On Automatic Database Management System Tuning Using Machine Learning (Dana Van Aken)
Database management systems (DBMSs) are an essential component of any data-intensive application. But tuning a DBMS to perform well is a notoriously difficult task because they have hundreds of configuration knobs that control aspects of their runtime behavior, such as cache sizes and how frequently to flush data to disk. Getting the right configuration for these knobs is hard because they are not standardized (i.e., sets of knobs for different DBMSs vary), not independent (i.e., changing one knob may alter the effects of others), and not uniform (i.e., the optimal configuration depends on the target workload and hardware). Furthermore, as databases grow in both size and complexity, optimizing a DBMS to meet the needs of new applications has surpassed the abilities of even the best human experts. Recent studies using machine learning to automatically configure a DBMS’s knobs have shown that such techniques can produce high-quality configurations; however, they need a large amount of training data to achieve good results. Collecting this data is costly and time-consuming.
In this thesis, we seek to address the challenge of developing effective yet practical techniques for the automatic configuration of DBMSs using machine learning. We show that leveraging knowledge gained from previous tuning efforts to assist in the tuning of others can significantly reduce the amount of time and resources needed to tune a DBMS for a new application.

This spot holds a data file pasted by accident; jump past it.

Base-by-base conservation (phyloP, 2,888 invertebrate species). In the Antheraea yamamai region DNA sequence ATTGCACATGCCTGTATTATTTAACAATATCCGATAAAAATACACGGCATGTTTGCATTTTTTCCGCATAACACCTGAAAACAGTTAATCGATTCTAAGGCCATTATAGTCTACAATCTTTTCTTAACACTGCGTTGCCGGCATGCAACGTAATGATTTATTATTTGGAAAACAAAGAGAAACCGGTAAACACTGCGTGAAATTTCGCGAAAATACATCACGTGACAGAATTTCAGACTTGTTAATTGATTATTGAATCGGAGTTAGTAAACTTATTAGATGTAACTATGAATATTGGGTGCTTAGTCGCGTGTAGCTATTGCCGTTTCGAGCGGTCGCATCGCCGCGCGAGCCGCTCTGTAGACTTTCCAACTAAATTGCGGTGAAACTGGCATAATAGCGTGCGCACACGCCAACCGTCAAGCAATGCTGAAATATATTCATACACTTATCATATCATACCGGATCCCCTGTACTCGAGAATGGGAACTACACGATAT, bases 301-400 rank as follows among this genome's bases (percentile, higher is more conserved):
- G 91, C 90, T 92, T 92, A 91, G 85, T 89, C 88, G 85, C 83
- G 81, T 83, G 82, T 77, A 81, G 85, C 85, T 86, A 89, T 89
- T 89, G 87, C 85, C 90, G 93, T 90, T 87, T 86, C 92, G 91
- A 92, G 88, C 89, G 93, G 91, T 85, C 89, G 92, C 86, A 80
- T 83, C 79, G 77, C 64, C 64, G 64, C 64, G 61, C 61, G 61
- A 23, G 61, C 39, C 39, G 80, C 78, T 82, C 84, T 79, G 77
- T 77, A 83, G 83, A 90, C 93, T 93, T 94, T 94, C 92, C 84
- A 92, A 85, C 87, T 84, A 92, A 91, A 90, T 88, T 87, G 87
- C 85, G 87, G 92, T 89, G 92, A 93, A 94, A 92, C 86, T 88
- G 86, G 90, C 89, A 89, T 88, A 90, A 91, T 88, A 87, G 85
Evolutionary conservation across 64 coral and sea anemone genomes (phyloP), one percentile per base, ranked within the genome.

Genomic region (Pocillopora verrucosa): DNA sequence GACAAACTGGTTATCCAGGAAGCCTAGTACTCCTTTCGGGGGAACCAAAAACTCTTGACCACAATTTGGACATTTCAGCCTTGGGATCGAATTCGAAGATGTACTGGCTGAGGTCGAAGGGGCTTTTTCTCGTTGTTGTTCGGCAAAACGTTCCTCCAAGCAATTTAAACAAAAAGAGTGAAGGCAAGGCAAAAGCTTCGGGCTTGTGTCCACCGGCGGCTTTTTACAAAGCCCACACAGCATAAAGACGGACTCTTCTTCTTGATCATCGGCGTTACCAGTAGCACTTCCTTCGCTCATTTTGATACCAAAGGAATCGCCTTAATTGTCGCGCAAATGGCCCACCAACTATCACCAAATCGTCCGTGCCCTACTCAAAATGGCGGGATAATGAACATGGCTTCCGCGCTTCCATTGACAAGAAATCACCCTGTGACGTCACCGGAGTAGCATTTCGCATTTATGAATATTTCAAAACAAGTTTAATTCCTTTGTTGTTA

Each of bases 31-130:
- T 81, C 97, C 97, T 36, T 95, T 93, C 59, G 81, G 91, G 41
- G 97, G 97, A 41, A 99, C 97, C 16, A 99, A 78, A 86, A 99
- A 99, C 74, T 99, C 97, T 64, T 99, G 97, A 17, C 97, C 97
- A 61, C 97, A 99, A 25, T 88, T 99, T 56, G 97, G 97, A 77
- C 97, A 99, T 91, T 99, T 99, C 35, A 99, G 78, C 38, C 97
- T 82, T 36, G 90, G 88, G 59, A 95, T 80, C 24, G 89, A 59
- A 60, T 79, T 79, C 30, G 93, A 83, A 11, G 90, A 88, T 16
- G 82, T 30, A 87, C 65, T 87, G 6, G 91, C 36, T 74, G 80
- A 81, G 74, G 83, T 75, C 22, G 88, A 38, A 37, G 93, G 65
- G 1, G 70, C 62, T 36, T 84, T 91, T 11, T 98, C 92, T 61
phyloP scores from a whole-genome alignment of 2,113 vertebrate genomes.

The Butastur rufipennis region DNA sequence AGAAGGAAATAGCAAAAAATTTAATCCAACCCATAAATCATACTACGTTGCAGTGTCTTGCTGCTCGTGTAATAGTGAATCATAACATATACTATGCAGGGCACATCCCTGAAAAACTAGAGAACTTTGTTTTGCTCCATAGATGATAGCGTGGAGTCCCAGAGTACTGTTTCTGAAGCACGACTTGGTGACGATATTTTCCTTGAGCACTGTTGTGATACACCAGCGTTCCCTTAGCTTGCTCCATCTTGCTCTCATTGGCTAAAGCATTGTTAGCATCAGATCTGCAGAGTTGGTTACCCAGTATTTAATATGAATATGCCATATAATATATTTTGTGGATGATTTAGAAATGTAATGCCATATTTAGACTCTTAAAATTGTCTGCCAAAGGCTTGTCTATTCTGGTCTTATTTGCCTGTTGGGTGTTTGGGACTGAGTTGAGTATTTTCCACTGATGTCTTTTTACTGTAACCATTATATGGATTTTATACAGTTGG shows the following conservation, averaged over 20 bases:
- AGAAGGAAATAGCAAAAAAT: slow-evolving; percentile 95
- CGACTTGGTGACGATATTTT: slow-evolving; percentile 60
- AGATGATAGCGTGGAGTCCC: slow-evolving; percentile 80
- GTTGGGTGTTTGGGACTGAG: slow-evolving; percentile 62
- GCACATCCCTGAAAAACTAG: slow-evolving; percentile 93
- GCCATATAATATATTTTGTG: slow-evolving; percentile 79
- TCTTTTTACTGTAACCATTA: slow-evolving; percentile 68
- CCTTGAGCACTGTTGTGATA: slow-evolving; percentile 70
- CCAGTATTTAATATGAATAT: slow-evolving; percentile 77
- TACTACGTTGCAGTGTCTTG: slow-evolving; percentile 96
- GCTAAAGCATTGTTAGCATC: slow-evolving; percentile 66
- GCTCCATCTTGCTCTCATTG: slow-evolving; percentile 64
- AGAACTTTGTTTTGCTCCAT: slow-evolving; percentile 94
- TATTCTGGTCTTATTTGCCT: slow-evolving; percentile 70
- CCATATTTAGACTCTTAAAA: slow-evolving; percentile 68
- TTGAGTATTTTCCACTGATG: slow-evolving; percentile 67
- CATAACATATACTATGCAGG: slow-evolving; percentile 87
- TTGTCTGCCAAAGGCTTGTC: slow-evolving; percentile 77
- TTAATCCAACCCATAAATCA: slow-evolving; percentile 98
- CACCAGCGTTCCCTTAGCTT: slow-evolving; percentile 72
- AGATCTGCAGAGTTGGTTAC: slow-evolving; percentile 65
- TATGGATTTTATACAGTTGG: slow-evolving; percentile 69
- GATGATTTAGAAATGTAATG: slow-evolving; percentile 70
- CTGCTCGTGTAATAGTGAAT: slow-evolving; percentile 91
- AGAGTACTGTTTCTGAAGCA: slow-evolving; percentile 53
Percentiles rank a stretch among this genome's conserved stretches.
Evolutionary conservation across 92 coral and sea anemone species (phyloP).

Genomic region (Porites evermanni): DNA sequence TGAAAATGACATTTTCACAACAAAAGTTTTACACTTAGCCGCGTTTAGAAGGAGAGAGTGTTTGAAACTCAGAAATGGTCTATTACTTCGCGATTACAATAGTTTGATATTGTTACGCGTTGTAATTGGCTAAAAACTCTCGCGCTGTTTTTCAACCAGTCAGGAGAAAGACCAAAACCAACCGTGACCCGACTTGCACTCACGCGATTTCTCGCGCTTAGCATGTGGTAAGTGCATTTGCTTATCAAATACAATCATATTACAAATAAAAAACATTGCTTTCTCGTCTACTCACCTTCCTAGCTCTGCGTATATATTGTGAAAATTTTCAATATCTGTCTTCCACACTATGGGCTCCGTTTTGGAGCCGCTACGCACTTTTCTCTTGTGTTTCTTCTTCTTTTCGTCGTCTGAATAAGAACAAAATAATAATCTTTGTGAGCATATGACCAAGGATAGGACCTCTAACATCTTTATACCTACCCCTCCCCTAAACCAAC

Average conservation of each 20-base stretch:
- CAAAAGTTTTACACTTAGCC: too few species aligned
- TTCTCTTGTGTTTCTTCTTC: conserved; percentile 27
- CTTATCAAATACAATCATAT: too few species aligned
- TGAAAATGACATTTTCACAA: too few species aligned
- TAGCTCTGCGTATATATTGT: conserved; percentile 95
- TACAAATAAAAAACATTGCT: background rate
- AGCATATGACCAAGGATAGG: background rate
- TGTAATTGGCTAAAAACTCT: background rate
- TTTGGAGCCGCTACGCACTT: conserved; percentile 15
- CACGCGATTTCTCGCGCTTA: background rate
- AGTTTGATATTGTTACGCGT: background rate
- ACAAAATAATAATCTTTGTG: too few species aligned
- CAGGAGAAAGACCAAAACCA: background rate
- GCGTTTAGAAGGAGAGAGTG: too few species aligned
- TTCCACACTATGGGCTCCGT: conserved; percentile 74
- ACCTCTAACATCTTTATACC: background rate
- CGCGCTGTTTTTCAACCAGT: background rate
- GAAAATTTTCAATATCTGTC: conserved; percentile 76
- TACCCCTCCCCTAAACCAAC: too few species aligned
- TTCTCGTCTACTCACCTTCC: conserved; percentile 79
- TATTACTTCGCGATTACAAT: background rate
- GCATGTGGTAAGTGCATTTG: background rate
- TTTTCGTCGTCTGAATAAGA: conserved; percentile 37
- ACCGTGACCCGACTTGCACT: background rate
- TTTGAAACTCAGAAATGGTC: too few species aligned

Andrew Pavlo, Chair
David G. Andersen
Michael Cafarella, University of Michigan
Geoffrey J. Gordon
Zoom Link: https://cmu.zoom.us/j/93303834107?pwd=ZUdKd2tseWh1UnNqQ3lJUGdLY3M1UT09 (Passcode 758741)
Dana Van Aken is a PhD student in the Computer Science Department at Carnegie Mellon University, advised by Prof. Andy Pavlo. She received a B.S. in Computer Engineering from the University of Washington. Her research involves automatically tuning database systems through machine learning.